Action Trees and Moral Judgment
Article first published online: 12 MAY 2010
Copyright © 2010 Cognitive Science Society, Inc.
Topics in Cognitive Science
Volume 2, Issue 3, pages 555–578, July 2010
How to Cite
Knobe, J. (2010), Action Trees and Moral Judgment. Topics in Cognitive Science, 2: 555–578. doi: 10.1111/j.1756-8765.2010.01093.x
- Issue published online: 9 JUL 2010
- Article first published online: 12 MAY 2010
- Received 16 December 2008; received in revised form 09 November 2009; accepted 27 January 2010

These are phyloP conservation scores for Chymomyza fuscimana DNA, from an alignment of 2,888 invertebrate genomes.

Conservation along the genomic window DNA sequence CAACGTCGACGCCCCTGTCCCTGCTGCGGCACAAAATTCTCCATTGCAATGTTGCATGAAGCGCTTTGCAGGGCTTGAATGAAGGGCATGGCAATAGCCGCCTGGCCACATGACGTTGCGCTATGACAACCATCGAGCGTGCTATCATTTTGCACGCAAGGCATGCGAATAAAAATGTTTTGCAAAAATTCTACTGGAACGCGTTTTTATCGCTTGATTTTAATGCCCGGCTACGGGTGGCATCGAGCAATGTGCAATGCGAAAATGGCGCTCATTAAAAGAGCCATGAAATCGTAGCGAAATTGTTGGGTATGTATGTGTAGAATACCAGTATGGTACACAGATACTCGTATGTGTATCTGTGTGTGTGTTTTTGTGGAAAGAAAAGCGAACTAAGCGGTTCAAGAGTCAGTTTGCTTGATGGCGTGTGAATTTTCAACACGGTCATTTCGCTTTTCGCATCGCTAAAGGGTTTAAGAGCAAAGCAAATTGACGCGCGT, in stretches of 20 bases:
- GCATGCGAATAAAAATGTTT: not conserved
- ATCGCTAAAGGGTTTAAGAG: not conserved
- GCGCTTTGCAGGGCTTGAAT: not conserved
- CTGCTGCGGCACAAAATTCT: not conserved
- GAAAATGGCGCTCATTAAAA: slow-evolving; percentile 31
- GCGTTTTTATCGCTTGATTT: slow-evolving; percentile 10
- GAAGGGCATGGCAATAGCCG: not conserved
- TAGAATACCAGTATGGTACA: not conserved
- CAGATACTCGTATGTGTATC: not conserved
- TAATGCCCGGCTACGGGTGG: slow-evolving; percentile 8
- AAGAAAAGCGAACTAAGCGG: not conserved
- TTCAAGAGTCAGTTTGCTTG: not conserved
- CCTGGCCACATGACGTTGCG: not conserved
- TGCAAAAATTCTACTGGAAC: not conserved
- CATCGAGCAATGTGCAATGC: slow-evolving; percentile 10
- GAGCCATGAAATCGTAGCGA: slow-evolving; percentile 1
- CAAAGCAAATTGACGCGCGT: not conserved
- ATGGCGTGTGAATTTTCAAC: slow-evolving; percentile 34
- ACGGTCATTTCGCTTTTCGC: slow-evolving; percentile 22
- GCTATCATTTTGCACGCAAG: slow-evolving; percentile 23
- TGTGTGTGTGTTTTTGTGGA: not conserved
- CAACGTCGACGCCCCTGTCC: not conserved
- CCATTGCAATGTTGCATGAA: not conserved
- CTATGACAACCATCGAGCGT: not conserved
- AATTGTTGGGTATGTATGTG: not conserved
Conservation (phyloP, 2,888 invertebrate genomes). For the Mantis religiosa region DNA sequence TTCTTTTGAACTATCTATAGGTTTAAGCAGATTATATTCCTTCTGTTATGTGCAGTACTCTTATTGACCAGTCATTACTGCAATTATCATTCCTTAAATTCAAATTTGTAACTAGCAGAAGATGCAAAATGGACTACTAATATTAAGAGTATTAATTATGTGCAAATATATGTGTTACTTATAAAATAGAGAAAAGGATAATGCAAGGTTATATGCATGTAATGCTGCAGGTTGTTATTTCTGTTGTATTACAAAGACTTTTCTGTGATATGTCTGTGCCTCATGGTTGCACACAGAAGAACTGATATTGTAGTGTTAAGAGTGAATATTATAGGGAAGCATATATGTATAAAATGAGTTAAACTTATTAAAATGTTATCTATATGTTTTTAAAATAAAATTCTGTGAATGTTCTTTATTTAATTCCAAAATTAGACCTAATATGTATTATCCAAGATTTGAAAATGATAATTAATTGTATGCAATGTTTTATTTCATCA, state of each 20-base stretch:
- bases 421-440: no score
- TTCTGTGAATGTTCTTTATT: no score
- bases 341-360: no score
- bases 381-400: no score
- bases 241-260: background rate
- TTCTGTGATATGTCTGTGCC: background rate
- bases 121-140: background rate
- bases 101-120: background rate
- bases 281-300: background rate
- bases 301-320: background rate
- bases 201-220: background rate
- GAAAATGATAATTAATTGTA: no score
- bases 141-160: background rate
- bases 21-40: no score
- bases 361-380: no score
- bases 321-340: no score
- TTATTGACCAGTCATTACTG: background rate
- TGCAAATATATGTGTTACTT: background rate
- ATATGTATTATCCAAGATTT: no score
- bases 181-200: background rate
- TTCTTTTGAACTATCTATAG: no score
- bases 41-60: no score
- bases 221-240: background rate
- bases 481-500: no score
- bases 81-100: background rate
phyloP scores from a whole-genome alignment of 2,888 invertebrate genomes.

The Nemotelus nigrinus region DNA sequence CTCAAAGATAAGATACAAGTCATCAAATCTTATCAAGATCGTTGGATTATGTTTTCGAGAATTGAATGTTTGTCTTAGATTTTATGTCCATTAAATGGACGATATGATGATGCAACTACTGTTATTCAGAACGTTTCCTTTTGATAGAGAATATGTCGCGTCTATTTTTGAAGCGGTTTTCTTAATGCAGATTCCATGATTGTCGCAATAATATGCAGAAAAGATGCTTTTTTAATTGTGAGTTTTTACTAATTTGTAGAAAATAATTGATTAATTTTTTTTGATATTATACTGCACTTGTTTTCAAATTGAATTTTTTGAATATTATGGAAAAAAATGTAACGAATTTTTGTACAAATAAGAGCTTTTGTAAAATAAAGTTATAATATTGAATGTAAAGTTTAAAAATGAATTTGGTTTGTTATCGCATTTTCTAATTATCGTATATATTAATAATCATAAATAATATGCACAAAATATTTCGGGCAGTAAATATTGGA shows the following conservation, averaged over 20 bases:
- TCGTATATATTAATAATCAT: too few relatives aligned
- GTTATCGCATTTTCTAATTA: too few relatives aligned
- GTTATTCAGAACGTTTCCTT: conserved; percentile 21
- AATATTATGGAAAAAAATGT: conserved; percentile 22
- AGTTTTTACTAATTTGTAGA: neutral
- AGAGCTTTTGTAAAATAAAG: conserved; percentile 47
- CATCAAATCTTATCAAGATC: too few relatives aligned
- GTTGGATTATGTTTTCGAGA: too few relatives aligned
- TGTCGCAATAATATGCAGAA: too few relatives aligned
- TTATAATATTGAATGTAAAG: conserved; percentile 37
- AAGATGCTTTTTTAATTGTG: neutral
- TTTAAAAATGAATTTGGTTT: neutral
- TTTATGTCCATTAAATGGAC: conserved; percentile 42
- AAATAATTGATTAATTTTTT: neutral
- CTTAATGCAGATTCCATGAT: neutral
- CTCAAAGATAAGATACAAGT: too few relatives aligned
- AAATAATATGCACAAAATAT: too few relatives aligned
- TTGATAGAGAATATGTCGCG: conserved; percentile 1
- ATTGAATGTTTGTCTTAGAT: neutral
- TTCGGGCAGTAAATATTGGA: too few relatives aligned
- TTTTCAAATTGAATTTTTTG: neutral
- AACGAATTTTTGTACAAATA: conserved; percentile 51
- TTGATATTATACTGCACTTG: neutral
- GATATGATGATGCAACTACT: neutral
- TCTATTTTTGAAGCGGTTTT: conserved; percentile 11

- Moral cognition;
- Moral grammar;
- Action trees;
- Moral judgment
It has sometimes been suggested that people represent the structure of action in terms of an action tree. A question now arises about the relationship between this action tree representation and people’s moral judgments. A natural hypothesis would be that people first construct a representation of the action tree and then go on to use this representation in making moral judgments. The present paper argues for a more complex view. Specifically, the paper reports a series of experimental studies that appear to show that people’s moral judgments can actually impact their representations of the action tree itself.